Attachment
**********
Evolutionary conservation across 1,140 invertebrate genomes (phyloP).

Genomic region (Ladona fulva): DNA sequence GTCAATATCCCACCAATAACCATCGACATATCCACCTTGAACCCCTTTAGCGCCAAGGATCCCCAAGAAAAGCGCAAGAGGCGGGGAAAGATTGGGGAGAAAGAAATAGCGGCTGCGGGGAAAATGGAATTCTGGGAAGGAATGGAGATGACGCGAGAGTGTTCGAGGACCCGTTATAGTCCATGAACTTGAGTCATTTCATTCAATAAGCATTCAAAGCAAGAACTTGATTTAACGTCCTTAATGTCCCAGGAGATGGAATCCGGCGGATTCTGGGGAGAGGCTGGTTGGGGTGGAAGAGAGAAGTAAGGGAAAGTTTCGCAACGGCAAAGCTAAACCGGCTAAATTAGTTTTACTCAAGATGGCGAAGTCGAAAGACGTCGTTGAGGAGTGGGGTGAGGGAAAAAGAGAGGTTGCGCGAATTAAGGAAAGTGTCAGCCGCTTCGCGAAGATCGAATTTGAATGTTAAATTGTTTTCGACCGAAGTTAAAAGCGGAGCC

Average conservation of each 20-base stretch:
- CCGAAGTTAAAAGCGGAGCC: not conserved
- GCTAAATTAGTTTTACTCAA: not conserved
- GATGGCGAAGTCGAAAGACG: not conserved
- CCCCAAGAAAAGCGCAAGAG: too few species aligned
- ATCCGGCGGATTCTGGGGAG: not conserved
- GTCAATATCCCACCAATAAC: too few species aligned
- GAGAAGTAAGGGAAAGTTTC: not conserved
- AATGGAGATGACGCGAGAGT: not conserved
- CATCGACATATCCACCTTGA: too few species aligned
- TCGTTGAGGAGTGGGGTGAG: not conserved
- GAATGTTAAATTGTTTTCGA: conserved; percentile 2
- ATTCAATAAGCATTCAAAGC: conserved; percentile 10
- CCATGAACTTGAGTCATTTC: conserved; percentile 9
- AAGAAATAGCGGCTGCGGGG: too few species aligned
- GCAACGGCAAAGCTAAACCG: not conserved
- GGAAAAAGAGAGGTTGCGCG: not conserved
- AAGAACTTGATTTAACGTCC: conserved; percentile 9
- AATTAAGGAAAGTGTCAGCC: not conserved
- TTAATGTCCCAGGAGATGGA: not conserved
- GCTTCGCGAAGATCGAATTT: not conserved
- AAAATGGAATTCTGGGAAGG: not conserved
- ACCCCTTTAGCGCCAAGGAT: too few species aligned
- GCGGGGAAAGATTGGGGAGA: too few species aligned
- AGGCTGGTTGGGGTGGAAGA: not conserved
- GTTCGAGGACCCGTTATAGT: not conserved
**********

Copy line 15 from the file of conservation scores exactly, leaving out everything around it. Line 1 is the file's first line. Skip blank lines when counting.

- ATTCAATAAGCATTCAAAGC: conserved; percentile 10